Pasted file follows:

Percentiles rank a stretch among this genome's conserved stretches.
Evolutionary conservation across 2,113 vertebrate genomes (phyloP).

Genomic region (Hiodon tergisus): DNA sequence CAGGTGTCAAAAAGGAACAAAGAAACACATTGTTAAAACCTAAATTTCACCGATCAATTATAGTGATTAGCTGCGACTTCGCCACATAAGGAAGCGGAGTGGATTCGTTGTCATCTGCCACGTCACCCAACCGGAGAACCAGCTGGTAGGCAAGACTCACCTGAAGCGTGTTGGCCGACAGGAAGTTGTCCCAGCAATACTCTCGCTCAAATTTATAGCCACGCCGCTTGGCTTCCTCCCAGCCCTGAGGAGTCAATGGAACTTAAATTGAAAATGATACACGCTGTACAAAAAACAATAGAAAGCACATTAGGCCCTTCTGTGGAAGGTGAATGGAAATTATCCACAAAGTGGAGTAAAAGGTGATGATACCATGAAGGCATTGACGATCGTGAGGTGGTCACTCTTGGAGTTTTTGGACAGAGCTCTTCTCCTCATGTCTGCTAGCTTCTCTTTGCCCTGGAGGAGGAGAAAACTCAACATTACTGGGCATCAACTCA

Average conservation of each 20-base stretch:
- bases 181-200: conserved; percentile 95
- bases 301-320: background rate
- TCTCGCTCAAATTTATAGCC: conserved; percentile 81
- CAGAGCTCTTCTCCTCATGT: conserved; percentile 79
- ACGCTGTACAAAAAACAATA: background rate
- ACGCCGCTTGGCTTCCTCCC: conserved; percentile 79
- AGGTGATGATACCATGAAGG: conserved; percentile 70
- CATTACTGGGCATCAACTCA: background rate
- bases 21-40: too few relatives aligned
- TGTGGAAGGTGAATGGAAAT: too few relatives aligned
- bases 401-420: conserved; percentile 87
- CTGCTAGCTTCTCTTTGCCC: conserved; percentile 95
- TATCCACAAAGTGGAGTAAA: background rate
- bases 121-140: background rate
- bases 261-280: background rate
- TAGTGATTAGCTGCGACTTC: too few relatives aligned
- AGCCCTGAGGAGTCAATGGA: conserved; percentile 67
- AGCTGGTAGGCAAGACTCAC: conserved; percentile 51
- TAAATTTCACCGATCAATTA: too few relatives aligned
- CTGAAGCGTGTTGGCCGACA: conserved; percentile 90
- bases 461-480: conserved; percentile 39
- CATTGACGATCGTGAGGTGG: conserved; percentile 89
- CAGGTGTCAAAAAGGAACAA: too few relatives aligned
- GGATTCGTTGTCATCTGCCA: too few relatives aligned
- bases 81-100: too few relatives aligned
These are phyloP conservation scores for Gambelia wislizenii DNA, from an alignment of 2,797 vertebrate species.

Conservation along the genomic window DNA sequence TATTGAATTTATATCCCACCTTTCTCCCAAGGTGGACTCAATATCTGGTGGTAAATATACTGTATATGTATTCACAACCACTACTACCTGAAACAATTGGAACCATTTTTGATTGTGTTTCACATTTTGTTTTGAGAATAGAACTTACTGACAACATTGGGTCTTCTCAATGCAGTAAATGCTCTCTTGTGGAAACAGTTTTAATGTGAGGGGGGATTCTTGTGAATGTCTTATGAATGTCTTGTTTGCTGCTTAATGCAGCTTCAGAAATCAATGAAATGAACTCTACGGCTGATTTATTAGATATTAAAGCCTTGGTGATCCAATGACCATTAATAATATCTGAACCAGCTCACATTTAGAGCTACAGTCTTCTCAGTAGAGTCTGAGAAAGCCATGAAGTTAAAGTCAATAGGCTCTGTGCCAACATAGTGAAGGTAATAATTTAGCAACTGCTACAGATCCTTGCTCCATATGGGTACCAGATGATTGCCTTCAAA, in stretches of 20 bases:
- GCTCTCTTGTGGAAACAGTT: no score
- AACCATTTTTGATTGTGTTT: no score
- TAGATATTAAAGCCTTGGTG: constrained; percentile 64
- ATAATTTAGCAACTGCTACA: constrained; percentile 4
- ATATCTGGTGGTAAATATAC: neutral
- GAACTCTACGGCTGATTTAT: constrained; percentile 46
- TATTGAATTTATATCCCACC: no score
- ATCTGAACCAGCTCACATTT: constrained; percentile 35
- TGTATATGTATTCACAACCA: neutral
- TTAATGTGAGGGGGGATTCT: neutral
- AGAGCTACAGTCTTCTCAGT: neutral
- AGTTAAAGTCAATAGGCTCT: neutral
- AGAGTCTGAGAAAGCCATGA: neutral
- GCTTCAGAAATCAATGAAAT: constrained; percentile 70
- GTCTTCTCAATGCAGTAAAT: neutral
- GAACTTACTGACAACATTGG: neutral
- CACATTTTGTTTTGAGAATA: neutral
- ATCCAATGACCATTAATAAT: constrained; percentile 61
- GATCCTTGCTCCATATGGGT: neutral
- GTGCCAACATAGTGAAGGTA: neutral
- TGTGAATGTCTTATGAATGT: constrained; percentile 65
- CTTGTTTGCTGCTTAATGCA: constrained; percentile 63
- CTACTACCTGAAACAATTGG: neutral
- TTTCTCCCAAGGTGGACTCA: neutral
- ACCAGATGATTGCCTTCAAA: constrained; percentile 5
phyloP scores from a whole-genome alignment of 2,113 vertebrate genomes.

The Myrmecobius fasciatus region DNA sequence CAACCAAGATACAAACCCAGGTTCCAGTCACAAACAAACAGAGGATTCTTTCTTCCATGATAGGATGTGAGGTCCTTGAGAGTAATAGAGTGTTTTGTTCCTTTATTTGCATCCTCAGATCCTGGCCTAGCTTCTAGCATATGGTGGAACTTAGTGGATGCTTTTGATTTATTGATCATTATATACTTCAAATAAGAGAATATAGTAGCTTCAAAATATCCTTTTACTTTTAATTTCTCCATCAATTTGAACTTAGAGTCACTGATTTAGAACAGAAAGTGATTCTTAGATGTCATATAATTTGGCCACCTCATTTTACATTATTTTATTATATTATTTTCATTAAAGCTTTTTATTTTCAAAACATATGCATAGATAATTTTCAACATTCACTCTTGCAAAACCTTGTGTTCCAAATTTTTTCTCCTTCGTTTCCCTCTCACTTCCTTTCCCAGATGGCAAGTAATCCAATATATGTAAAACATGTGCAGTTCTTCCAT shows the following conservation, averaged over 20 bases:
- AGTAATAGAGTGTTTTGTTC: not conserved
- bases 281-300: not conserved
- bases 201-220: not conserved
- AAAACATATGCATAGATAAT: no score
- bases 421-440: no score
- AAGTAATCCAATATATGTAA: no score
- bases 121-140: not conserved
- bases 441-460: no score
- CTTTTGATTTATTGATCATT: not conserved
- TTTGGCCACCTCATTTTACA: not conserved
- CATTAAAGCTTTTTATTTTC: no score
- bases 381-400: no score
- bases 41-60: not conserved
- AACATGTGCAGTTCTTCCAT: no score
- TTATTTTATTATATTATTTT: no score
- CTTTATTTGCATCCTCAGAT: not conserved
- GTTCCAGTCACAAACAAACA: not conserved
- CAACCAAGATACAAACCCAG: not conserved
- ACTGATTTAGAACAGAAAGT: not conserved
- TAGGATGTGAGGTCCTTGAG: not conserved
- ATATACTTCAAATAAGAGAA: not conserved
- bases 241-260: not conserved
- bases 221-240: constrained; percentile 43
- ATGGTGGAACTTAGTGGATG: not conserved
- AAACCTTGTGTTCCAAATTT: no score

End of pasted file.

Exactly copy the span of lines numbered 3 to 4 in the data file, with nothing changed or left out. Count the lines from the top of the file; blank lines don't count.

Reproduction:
Genomic region (Hiodon tergisus): DNA sequence CAGGTGTCAAAAAGGAACAAAGAAACACATTGTTAAAACCTAAATTTCACCGATCAATTATAGTGATTAGCTGCGACTTCGCCACATAAGGAAGCGGAGTGGATTCGTTGTCATCTGCCACGTCACCCAACCGGAGAACCAGCTGGTAGGCAAGACTCACCTGAAGCGTGTTGGCCGACAGGAAGTTGTCCCAGCAATACTCTCGCTCAAATTTATAGCCACGCCGCTTGGCTTCCTCCCAGCCCTGAGGAGTCAATGGAACTTAAATTGAAAATGATACACGCTGTACAAAAAACAATAGAAAGCACATTAGGCCCTTCTGTGGAAGGTGAATGGAAATTATCCACAAAGTGGAGTAAAAGGTGATGATACCATGAAGGCATTGACGATCGTGAGGTGGTCACTCTTGGAGTTTTTGGACAGAGCTCTTCTCCTCATGTCTGCTAGCTTCTCTTTGCCCTGGAGGAGGAGAAAACTCAACATTACTGGGCATCAACTCA

Average conservation of each 20-base stretch: